A Brotherhood of Indian Engineers Honors its Achievers with Casual Informality


The honorees for this year’s awards. Front row from left: Hasmukh Doshi, Ben Bansal, Jasbir Singh Sethi, Ravi Arora and Ramesh Garg. Back row from left: ASIE Board member Raj Basavaraju, Dinesh Shah, Krishna Vavilala, ASIE President Vishal Merchant, Rao Ratnala, Mahesh Wadhwa and Narendra Gosain. Photos: Jawahar Malhotra

By Jawahar Malhotra
SUGAR LAND: One of the nice things about engineers is that they seldom put up pretenses. Most solve the problems of their designs, carry forward and think nothing of their solutions even as their projects have been built, chalking it up to team, and not individual, effort.  It is a brotherhood that transcends most other barriers and they seldom place one engineer’s skills above the other’s since the knowledge base is so universally available.

But when they do recognize each other, it is usually with some reluctance and without the pomp that marks other professions which promote one individual above the other. True to this creed, the American Society of Indian Engineers held their Annual Dinner and Awards Ceremony this past Friday, June 14 at Sankalp restaurant’s banquet hall on Kensington Drive, packed with 140 people who had to squeeze by the tables to get to the buffet dinner.

The event was further proof of the growth of the ASIE as it has expanded its vision to reach out to more people and showcase the impact of the thousands of engineers who work and practice in the Greater Houston area. ASIE President Vishal Merchant, a young energetic civil engineer and his equally young event team pulled together the program with the help of some of the senior and founding members of the 19 year-old organization to honor eleven experienced engineers for their contributions to the local construction industry.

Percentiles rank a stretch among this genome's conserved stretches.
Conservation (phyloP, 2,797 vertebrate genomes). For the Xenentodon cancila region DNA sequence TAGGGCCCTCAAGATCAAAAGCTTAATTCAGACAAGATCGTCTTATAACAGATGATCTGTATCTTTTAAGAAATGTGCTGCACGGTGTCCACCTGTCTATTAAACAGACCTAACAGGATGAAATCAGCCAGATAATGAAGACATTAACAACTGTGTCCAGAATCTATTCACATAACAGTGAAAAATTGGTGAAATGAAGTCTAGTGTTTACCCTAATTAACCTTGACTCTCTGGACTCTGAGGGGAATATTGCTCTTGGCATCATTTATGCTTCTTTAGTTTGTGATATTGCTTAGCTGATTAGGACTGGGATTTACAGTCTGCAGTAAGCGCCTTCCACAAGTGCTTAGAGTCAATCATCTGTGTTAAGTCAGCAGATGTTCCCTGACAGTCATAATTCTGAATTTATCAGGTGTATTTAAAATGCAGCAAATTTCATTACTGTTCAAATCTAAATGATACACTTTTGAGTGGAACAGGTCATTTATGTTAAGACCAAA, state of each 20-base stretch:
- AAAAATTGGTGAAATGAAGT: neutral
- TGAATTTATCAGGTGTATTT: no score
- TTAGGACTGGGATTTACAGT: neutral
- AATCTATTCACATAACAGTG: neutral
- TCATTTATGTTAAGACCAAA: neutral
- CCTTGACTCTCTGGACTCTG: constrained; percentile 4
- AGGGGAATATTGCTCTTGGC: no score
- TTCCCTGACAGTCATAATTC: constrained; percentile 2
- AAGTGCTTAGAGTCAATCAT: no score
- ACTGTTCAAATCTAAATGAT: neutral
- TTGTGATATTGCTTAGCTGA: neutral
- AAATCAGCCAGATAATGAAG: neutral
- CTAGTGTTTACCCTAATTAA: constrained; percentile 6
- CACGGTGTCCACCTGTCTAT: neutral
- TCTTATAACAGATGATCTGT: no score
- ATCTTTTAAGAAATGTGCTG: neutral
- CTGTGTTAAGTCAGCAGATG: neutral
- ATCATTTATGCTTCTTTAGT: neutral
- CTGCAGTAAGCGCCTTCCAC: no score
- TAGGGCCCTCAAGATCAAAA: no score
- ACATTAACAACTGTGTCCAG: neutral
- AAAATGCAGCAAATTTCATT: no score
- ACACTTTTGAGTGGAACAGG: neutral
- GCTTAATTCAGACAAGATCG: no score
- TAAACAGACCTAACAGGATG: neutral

ASIE President Vishal Merchant addressing the guests at the Annual Awards dinner last Friday, June 14 at Sankalp restaurant’s banquet hall in Sugar Land.

According to Merchant, since its inception in 1994, the ASIE has held 200 seminars, given out many scholarships – $10,000 worth alone in 2013 – and helped with disaster relief efforts, like during Hurricane Katrina and the recent fire fighter’s deaths. “We hope to energize and inspire the next generation,” said Merchant, with a toss of a full head of long hair. Raj Basavaraju helped in the presentation of the other honorees. The awards were handed out by this year’s key sponsors of the ASIE, whose company logos were displayed on a large poster and on the short brochure.

The first award went to Jasbir Singh Sethi a civil engineer who has the kindly demeanor and soft footsteps of someone’s favorite uncle and had the wisdom to share his personal philosophy about engineering as it related to spirituality. Sethi set the tone for the evening, with many other honorees latching onto his idea of God as the creator and engineers as His workers getting things done. “Engineers have a common language – the drawing,” explained Sethi, “They have humility, their thinking is global and they are in pursuit of excellence.”